On Sunday the preacher was talking about something that I probably could remember if I thought hard enough, but he had these three steps: Pray, Prepare, Practice. I think I'll steal borrow it for my purposes. When we are regularly in prayer so we are in open communication with God; when we prepare by reading God's Word so we know what is good and what is bad, and how God wants us to treat others; when we practice by using the kinds of speech  God has commanded (Col 4:6; 1 Tim 4:12 eg) in our everyday conversations, then we will let people know that we are ready to truly be their friend.

Ironically, my day ended Worn as well...

Wednesday, February 6, 2013

Thoughts on Job 1

(Studying Job with Abounding Hope for this term's HelloMornings Challenge).


This used to be my first response to anything bad that came along, from a red light when I was late to Spock's birth defect. But I cannot honestly now think of a more dangerous question to ask God, and this for several reasons. The first reason should be enough to keep us from asking it: namely, we might get an answer. I don't know about you, but the older I get, the less I really want to know about the inner workings of God's plan. I am perfectly happy to never be a prophet, to remain in truly blissful ignorance. Of course, there are several things I could ask and have asked "why" about over the years, but what if the answer is that it is merely preparation for something more difficult? Do I really want to know? No thanks. Sufficient for today is the evil thereof. (Matt 25:34)

The second reason is that when we start asking "why" we start coming to our own extra-biblical conclusions. Take Job's "friends." Please, he'd really like you to. :/ Entire false teachings have been built up around this idea that simply because something bad happened to someone, they are being punished. In Acts 28:4, Paul is bit by a snake and the Maltans immediately assume he is a murderer, because that is the conclusion they have drawn from asking "why." We Christians become a nasty bunch when we start judging others who are suffering, especially our brothers and sisters in Christ. How cruel is it for a woman to lose a child and have people tell her that it is because of some secret sin in her life? Really? I'm fairly certain that, if this were true, Christians would all be the poorest of the poor, we'd all be eating out of garbage tins, that is if we lived longer than a few years after our conversion. The bible seems pretty plain that if we say we are without sin we are liars and the truth is not in us. (1 John 1:8) (emph mine)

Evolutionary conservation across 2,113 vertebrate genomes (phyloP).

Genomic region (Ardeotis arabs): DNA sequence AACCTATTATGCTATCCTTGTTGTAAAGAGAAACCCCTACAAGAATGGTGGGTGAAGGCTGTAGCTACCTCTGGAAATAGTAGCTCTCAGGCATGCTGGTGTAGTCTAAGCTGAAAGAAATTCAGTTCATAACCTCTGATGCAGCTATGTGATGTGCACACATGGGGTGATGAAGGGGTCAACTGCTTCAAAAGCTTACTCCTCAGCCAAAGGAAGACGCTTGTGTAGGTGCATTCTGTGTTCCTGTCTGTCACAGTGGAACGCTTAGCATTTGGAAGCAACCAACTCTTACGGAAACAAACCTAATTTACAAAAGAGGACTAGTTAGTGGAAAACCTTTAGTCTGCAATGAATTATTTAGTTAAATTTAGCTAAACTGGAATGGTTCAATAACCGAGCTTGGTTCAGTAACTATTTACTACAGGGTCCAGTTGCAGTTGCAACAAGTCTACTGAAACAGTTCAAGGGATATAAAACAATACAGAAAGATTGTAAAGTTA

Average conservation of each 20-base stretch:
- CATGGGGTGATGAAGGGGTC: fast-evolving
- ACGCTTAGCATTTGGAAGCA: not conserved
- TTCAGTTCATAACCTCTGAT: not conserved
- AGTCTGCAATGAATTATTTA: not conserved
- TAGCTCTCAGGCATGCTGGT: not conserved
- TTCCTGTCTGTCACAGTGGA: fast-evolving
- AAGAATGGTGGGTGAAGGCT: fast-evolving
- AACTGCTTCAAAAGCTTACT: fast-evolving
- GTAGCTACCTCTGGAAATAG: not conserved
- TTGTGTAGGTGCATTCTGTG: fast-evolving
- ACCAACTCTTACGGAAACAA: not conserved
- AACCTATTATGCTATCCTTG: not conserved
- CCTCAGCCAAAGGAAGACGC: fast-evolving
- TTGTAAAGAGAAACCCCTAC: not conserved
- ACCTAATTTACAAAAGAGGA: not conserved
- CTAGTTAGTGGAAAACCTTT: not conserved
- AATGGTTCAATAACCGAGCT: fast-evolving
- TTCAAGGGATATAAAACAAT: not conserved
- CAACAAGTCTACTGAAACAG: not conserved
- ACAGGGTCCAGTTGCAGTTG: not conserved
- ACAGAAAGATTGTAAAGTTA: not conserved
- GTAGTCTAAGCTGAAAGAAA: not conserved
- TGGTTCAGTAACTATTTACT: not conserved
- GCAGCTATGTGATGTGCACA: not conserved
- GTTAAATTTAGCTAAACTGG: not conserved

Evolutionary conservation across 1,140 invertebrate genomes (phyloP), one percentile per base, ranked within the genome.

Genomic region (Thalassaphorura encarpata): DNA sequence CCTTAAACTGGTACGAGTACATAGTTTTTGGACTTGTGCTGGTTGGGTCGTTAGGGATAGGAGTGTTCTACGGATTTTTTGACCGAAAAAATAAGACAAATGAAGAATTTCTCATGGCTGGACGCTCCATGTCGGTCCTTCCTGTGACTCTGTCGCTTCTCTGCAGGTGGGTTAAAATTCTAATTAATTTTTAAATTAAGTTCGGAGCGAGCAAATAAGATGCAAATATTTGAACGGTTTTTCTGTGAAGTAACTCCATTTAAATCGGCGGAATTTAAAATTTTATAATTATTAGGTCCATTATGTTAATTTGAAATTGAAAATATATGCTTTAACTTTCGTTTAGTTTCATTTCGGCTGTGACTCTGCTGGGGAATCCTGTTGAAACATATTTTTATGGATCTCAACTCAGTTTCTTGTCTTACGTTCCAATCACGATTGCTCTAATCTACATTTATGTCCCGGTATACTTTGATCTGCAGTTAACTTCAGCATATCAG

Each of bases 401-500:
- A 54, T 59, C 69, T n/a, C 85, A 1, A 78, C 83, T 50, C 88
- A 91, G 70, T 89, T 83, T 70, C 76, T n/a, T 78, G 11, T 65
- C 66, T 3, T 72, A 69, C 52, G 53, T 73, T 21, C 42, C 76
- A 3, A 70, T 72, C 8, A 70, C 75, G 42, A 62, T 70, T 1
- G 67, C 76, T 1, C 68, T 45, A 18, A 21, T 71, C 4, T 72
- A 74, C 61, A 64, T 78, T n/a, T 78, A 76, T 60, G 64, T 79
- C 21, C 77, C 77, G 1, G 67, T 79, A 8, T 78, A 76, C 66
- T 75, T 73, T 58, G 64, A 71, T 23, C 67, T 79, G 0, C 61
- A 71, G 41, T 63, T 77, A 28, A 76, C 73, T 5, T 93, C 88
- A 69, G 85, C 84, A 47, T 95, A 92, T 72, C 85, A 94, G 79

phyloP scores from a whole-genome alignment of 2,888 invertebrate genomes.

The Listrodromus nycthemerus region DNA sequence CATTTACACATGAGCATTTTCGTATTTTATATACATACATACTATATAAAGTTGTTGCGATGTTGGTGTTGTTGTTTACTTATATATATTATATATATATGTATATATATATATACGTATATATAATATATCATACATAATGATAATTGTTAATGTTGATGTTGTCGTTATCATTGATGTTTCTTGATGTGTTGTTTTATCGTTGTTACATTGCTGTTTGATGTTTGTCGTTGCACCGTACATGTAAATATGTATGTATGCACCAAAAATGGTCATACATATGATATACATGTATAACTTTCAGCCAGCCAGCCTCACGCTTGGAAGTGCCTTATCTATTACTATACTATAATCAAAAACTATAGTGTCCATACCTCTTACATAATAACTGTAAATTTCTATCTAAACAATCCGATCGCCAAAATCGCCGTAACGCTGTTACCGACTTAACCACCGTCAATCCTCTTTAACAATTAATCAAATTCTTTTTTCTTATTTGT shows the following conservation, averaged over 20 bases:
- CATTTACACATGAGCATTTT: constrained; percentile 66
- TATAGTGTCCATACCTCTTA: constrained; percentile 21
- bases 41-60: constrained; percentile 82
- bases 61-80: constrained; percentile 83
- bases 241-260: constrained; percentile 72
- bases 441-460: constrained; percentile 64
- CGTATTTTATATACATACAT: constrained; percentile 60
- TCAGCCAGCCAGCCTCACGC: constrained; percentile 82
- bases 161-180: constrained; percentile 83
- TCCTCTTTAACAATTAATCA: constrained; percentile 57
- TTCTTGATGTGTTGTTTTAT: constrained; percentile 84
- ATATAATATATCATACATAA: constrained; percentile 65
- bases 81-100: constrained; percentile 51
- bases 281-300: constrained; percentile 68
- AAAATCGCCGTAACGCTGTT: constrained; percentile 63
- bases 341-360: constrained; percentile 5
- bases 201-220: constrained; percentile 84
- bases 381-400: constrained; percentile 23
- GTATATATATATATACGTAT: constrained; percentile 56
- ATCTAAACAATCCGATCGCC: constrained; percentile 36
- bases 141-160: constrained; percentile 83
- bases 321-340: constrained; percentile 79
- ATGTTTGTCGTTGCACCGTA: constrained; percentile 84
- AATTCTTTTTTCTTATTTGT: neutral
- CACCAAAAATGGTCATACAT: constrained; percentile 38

Thirdly, and this is the lesson I've been learning only lately, is "why" our first response? If so, maybe we need to reexamine our faith. I was struck by what is written of Job, after he has, in only a matter of minutes, lost every single possession AND all ten of his children (take a moment and really try to fathom that)...Then Job arose and tore his robe and shaved his head and fell on the ground and worshipped. (Job 1:20) I have five sons, a couple of cars, a house, a nice chunk of property (by SoCal standards), a job I love, etc. I think I could stand to lose all the possessions. Shoot, in mid-life you start thinking of just chucking them and starting over. :D But my kids? If they all died, and all at the same time...I really don't know if I could even function, ever again. And, honestly, the idea of worshipping God at that moment, well, I just can't see myself doing it. :/